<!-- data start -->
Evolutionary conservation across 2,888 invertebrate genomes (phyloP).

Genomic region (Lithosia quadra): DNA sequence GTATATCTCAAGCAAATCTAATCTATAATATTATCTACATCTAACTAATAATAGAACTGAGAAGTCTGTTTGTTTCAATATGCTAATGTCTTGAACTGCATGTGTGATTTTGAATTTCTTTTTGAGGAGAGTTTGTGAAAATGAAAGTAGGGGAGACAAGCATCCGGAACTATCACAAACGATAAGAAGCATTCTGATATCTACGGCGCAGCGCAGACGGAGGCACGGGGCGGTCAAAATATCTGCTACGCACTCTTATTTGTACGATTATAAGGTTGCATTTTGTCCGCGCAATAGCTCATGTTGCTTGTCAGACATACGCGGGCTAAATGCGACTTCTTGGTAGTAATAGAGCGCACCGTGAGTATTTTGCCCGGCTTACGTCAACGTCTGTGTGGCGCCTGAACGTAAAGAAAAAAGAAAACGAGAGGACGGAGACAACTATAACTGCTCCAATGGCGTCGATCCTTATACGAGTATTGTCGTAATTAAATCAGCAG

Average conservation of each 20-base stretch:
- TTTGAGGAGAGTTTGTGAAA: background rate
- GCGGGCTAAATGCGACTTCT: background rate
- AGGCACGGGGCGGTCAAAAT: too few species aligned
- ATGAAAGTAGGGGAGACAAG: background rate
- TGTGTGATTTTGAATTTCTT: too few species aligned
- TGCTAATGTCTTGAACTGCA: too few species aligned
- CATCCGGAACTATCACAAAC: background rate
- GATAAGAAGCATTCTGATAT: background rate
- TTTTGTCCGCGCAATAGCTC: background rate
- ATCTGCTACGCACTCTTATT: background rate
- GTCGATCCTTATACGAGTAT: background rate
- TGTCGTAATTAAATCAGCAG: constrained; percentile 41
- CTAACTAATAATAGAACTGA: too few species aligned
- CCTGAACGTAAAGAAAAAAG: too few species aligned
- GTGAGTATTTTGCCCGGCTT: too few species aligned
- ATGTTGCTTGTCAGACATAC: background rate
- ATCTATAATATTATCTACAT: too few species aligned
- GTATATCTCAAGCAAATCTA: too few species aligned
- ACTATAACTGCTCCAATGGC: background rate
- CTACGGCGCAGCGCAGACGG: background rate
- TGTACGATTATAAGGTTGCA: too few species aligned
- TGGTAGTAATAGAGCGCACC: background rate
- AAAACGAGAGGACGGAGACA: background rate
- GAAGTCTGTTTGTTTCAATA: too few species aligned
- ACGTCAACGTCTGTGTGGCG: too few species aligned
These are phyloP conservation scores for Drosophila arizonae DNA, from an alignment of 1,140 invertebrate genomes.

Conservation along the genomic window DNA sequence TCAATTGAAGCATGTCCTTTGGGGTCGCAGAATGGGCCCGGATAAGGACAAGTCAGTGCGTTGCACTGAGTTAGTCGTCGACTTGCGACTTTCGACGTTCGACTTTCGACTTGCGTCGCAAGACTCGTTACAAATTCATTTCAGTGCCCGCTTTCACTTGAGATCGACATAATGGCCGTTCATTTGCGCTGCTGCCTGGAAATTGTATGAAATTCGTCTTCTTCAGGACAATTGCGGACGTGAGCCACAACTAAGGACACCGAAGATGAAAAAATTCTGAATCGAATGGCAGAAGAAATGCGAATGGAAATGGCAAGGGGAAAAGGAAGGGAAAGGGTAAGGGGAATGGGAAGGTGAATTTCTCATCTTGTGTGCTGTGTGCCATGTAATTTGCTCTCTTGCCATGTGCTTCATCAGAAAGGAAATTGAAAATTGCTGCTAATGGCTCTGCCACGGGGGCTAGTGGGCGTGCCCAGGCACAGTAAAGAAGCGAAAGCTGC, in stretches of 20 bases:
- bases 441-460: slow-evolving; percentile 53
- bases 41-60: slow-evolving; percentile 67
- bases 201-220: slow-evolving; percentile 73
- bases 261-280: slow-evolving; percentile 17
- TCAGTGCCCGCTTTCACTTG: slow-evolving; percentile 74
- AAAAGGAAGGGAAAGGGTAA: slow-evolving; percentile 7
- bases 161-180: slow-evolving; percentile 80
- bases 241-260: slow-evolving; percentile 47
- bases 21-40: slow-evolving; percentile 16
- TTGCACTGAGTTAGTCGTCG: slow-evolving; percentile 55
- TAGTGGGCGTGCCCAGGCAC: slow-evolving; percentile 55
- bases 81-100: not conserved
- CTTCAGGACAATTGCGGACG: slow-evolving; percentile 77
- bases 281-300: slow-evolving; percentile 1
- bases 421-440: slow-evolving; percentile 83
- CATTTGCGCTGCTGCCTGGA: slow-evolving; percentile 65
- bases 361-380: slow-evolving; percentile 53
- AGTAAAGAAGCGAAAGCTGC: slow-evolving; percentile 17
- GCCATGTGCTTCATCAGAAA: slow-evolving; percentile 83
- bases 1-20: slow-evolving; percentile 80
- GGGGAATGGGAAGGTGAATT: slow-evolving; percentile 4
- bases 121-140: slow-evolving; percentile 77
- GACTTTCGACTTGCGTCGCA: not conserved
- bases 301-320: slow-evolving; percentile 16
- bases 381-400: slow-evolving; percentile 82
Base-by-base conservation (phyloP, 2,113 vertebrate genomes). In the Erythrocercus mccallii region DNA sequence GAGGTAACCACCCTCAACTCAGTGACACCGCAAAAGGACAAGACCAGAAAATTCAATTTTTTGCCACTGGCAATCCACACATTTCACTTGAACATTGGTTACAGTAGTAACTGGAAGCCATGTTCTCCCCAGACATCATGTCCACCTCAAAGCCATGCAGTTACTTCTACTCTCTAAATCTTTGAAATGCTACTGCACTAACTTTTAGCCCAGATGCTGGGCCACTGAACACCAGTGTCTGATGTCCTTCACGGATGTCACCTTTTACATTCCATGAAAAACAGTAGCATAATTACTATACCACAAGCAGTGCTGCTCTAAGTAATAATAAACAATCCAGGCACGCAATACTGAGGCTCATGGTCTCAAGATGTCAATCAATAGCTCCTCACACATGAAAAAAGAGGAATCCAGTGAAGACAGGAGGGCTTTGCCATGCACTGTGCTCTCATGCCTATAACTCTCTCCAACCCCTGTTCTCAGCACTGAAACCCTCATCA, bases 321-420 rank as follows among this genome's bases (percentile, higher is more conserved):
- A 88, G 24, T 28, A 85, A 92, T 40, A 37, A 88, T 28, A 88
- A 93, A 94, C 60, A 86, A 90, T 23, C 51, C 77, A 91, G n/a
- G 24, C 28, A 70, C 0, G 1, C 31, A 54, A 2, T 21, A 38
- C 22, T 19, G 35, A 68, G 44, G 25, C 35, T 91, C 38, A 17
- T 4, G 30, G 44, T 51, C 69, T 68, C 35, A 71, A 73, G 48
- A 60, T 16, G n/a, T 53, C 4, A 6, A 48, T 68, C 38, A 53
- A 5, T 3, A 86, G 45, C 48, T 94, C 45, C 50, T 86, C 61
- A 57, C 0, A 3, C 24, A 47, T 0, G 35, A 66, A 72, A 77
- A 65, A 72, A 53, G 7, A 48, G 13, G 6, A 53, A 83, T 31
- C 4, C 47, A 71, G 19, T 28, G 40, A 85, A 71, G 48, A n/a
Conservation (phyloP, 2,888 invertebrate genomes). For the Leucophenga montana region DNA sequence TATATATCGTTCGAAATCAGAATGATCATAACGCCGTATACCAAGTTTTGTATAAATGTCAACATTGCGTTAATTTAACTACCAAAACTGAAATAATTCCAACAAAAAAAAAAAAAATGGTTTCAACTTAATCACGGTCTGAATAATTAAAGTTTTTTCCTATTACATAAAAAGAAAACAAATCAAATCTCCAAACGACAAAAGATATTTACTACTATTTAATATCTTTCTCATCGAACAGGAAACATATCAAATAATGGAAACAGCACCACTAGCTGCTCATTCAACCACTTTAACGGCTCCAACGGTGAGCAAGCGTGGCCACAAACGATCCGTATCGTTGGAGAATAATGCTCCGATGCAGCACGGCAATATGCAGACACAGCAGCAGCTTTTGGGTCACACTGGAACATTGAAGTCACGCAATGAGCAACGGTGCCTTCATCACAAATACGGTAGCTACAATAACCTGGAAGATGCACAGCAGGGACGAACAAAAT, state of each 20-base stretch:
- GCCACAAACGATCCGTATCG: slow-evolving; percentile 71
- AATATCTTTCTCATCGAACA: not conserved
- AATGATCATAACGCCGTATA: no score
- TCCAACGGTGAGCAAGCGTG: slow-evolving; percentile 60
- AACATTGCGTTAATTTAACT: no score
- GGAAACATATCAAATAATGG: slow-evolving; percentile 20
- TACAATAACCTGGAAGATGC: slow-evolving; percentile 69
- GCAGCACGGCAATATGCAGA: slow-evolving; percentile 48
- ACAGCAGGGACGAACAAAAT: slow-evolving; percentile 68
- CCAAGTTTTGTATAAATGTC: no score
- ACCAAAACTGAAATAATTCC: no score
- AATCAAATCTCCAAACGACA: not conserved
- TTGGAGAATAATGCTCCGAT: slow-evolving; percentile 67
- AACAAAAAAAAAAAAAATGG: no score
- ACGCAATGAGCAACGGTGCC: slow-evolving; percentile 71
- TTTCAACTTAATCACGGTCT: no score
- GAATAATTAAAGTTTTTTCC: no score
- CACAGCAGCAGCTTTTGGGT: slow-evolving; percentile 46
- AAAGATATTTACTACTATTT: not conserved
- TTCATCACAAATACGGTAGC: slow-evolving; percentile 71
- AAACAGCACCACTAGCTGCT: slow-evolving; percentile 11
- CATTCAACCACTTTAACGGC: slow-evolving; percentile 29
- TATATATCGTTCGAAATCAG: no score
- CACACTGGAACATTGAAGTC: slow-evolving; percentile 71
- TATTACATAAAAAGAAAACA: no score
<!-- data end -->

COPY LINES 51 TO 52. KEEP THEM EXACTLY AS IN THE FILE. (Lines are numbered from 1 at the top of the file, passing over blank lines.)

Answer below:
- GGGGAATGGGAAGGTGAATT: slow-evolving; percentile 4
- bases 121-140: slow-evolving; percentile 77